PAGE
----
Converting a Ch. 13 Bankruptcy to a Ch. 7 Bankruptcy

Posted on March 18, 2014 at 7:05am by

Occasionally, debtors that have filed for Chapter 13 bankruptcy find it difficult to meet the terms of their Chapter 13 repayment plan. When a major life event occurs such as the loss of a job or death of a spouse, it can make making the required plan payments difficult or impossible. In these instances, converting the Chapter 13 to a Chapter 7 bankruptcy may be the most appropriate action. If you think you may want to convert your Chapter 13 to a Chapter 7 bankruptcy, call one of our experienced Kansas City bankruptcy attorneys, so we can discuss your options.

There are some benefits to converting a Chapter 13 to a Chapter 7 bankruptcy.

  1. A Chapter 7 bankruptcy has no plan payments. Once converted, you will no longer make any of the repayment plan payments that were required under Chapter 13.
  2. Even if there was no major life event, a Chapter 13 repayment plan can last up to 5 years, whereas a Chapter 7 typically concludes in 6 months.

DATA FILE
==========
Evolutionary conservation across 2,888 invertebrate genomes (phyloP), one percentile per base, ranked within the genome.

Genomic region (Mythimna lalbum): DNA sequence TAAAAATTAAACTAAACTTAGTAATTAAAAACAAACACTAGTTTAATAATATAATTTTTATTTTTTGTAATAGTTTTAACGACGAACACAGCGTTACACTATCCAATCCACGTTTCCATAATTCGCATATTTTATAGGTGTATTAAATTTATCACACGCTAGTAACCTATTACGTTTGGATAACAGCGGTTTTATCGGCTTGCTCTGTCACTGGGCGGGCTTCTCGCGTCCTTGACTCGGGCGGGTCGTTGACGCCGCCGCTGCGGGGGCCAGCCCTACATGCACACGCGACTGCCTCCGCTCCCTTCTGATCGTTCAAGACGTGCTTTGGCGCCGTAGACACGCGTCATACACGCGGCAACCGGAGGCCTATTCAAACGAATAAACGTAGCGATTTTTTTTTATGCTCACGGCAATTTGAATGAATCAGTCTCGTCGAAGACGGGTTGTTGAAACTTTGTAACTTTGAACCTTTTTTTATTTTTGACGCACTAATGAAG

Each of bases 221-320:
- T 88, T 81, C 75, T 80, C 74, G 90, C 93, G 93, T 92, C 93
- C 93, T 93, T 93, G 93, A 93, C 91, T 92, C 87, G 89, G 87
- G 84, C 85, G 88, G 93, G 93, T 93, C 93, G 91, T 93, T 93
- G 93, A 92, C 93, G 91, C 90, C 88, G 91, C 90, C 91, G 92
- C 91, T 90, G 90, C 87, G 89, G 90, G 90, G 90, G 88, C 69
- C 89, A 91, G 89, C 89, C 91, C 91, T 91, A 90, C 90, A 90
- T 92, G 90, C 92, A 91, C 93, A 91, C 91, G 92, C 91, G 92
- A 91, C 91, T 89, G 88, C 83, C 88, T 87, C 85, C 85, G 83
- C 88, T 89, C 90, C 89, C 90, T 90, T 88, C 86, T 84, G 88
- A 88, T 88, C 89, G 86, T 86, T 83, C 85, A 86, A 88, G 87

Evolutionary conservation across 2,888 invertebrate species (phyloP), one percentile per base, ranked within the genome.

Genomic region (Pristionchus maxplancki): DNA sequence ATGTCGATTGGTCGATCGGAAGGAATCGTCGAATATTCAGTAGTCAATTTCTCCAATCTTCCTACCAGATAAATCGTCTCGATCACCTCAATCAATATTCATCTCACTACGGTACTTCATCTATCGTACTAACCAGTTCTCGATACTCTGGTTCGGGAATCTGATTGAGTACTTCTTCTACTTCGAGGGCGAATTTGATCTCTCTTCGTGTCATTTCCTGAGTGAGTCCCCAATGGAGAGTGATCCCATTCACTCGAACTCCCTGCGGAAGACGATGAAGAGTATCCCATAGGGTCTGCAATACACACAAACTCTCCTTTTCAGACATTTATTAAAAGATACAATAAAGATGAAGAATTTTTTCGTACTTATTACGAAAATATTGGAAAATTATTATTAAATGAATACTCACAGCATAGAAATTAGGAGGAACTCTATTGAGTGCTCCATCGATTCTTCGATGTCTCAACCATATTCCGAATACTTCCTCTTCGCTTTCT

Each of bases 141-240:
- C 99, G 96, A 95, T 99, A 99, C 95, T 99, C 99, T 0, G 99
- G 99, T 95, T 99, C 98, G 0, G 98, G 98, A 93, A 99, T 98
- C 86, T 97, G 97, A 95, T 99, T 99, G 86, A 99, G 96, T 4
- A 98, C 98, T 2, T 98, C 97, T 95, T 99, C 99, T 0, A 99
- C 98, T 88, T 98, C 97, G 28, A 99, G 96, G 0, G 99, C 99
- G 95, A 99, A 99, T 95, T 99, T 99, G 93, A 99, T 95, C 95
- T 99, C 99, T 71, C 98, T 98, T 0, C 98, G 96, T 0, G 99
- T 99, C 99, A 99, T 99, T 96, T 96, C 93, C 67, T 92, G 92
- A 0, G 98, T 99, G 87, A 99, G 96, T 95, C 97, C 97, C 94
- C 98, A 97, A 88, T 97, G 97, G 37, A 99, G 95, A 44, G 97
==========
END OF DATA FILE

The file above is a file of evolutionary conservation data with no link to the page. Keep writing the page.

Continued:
3. A conversion from Chapter 13 to Chapter 7 is possible at any time during a Chapter 13 bankruptcy.
  4. Assets that make up the Chapter 7 bankruptcy estate are the same assets that you possessed at the filing of the Chapter 13 bankruptcy.

Additionally, there are drawbacks to converting from a Chapter 13 to a Chapter 7 bankruptcy.

  1. A Chapter 7 bankruptcy may be as helpful for repaying certain types of debts, such as recent tax debts, which are not always dischargeable.
  2. If you filed a Chapter 13 to stop a home from foreclosure and pay any arrears on your mortgage, a Chapter 7 will not provide you the time to get caught up.
  3. There may be some additional fees (such as a $25.00 fee) to convert the bankruptcy from Chapter 13 to Chapter 7.
  4. To qualify for a Chapter 7, you may need to evaluate your income level under the Means Test.

If you believe it may be appropriate to convert your Chapter 13 bankruptcy to Chapter 7, call one of our bankruptcy attorneys to discuss these and other benefits and drawbacks of converting. We will look at your specific bankruptcy case and explore your options with you.



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